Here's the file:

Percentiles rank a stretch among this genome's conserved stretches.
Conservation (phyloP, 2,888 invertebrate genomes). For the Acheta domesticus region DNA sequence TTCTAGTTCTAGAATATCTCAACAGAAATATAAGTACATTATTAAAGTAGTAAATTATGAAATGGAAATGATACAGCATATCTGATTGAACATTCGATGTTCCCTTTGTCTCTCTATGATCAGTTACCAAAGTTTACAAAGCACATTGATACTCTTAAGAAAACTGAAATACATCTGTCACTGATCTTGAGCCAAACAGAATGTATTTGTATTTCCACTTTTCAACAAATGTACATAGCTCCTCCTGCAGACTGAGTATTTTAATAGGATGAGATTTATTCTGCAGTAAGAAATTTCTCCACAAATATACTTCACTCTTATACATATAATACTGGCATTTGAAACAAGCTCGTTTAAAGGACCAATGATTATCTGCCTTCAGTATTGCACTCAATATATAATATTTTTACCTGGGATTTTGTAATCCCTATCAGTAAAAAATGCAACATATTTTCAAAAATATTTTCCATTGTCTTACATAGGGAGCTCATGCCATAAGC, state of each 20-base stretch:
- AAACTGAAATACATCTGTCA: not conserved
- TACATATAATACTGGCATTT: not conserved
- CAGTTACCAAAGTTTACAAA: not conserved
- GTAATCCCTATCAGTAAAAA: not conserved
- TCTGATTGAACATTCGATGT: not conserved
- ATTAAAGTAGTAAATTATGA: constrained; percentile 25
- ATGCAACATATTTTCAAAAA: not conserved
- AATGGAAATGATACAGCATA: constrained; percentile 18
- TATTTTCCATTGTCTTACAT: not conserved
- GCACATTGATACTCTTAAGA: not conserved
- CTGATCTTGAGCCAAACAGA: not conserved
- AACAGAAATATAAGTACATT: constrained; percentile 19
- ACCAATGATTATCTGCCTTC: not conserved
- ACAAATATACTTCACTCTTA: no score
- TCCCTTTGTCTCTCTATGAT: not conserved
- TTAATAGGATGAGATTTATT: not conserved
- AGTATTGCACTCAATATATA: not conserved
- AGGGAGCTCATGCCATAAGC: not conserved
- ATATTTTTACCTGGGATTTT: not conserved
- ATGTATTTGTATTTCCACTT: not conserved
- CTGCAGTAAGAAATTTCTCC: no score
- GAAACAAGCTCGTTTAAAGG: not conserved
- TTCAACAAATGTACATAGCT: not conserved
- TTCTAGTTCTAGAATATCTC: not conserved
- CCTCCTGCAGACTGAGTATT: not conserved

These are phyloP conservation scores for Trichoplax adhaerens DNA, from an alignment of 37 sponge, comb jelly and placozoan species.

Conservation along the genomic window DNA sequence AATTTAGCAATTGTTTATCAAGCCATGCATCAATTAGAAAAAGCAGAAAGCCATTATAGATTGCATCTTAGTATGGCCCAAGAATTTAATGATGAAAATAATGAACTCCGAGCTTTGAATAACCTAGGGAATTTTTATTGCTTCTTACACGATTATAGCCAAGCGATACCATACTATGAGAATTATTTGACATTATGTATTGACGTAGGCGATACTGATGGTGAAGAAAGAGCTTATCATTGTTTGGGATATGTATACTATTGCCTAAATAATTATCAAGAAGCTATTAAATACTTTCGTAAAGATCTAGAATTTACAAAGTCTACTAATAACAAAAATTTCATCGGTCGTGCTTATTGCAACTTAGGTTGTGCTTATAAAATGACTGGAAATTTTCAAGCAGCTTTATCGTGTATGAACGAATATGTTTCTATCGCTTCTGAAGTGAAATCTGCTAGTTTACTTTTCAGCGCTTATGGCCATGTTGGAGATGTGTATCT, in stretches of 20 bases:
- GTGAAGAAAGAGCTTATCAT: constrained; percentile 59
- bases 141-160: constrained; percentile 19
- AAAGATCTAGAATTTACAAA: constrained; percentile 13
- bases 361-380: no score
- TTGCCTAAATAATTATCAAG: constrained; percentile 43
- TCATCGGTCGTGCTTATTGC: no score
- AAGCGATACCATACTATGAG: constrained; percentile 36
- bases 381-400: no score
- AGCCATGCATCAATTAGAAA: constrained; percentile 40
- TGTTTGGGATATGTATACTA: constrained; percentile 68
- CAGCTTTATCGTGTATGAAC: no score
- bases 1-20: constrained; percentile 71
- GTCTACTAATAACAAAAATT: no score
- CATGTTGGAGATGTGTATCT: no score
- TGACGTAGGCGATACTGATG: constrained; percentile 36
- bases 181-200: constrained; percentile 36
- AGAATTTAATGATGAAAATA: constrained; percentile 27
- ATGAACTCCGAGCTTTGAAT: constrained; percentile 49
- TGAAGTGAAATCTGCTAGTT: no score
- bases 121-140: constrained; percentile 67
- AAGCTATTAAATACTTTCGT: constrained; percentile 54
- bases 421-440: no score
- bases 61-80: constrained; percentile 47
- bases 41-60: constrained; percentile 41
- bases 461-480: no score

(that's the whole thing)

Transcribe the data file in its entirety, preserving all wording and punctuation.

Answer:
Percentiles rank a stretch among this genome's conserved stretches.
Conservation (phyloP, 2,888 invertebrate genomes). For the Acheta domesticus region DNA sequence TTCTAGTTCTAGAATATCTCAACAGAAATATAAGTACATTATTAAAGTAGTAAATTATGAAATGGAAATGATACAGCATATCTGATTGAACATTCGATGTTCCCTTTGTCTCTCTATGATCAGTTACCAAAGTTTACAAAGCACATTGATACTCTTAAGAAAACTGAAATACATCTGTCACTGATCTTGAGCCAAACAGAATGTATTTGTATTTCCACTTTTCAACAAATGTACATAGCTCCTCCTGCAGACTGAGTATTTTAATAGGATGAGATTTATTCTGCAGTAAGAAATTTCTCCACAAATATACTTCACTCTTATACATATAATACTGGCATTTGAAACAAGCTCGTTTAAAGGACCAATGATTATCTGCCTTCAGTATTGCACTCAATATATAATATTTTTACCTGGGATTTTGTAATCCCTATCAGTAAAAAATGCAACATATTTTCAAAAATATTTTCCATTGTCTTACATAGGGAGCTCATGCCATAAGC, state of each 20-base stretch:
- AAACTGAAATACATCTGTCA: not conserved
- TACATATAATACTGGCATTT: not conserved
- CAGTTACCAAAGTTTACAAA: not conserved
- GTAATCCCTATCAGTAAAAA: not conserved
- TCTGATTGAACATTCGATGT: not conserved
- ATTAAAGTAGTAAATTATGA: constrained; percentile 25
- ATGCAACATATTTTCAAAAA: not conserved
- AATGGAAATGATACAGCATA: constrained; percentile 18
- TATTTTCCATTGTCTTACAT: not conserved
- GCACATTGATACTCTTAAGA: not conserved
- CTGATCTTGAGCCAAACAGA: not conserved
- AACAGAAATATAAGTACATT: constrained; percentile 19
- ACCAATGATTATCTGCCTTC: not conserved
- ACAAATATACTTCACTCTTA: no score
- TCCCTTTGTCTCTCTATGAT: not conserved
- TTAATAGGATGAGATTTATT: not conserved
- AGTATTGCACTCAATATATA: not conserved
- AGGGAGCTCATGCCATAAGC: not conserved
- ATATTTTTACCTGGGATTTT: not conserved
- ATGTATTTGTATTTCCACTT: not conserved
- CTGCAGTAAGAAATTTCTCC: no score
- GAAACAAGCTCGTTTAAAGG: not conserved
- TTCAACAAATGTACATAGCT: not conserved
- TTCTAGTTCTAGAATATCTC: not conserved
- CCTCCTGCAGACTGAGTATT: not conserved

These are phyloP conservation scores for Trichoplax adhaerens DNA, from an alignment of 37 sponge, comb jelly and placozoan species.

Conservation along the genomic window DNA sequence AATTTAGCAATTGTTTATCAAGCCATGCATCAATTAGAAAAAGCAGAAAGCCATTATAGATTGCATCTTAGTATGGCCCAAGAATTTAATGATGAAAATAATGAACTCCGAGCTTTGAATAACCTAGGGAATTTTTATTGCTTCTTACACGATTATAGCCAAGCGATACCATACTATGAGAATTATTTGACATTATGTATTGACGTAGGCGATACTGATGGTGAAGAAAGAGCTTATCATTGTTTGGGATATGTATACTATTGCCTAAATAATTATCAAGAAGCTATTAAATACTTTCGTAAAGATCTAGAATTTACAAAGTCTACTAATAACAAAAATTTCATCGGTCGTGCTTATTGCAACTTAGGTTGTGCTTATAAAATGACTGGAAATTTTCAAGCAGCTTTATCGTGTATGAACGAATATGTTTCTATCGCTTCTGAAGTGAAATCTGCTAGTTTACTTTTCAGCGCTTATGGCCATGTTGGAGATGTGTATCT, in stretches of 20 bases:
- GTGAAGAAAGAGCTTATCAT: constrained; percentile 59
- bases 141-160: constrained; percentile 19
- AAAGATCTAGAATTTACAAA: constrained; percentile 13
- bases 361-380: no score
- TTGCCTAAATAATTATCAAG: constrained; percentile 43
- TCATCGGTCGTGCTTATTGC: no score
- AAGCGATACCATACTATGAG: constrained; percentile 36
- bases 381-400: no score
- AGCCATGCATCAATTAGAAA: constrained; percentile 40
- TGTTTGGGATATGTATACTA: constrained; percentile 68
- CAGCTTTATCGTGTATGAAC: no score
- bases 1-20: constrained; percentile 71
- GTCTACTAATAACAAAAATT: no score
- CATGTTGGAGATGTGTATCT: no score
- TGACGTAGGCGATACTGATG: constrained; percentile 36
- bases 181-200: constrained; percentile 36
- AGAATTTAATGATGAAAATA: constrained; percentile 27
- ATGAACTCCGAGCTTTGAAT: constrained; percentile 49
- TGAAGTGAAATCTGCTAGTT: no score
- bases 121-140: constrained; percentile 67
- AAGCTATTAAATACTTTCGT: constrained; percentile 54
- bases 421-440: no score
- bases 61-80: constrained; percentile 47
- bases 41-60: constrained; percentile 41
- bases 461-480: no score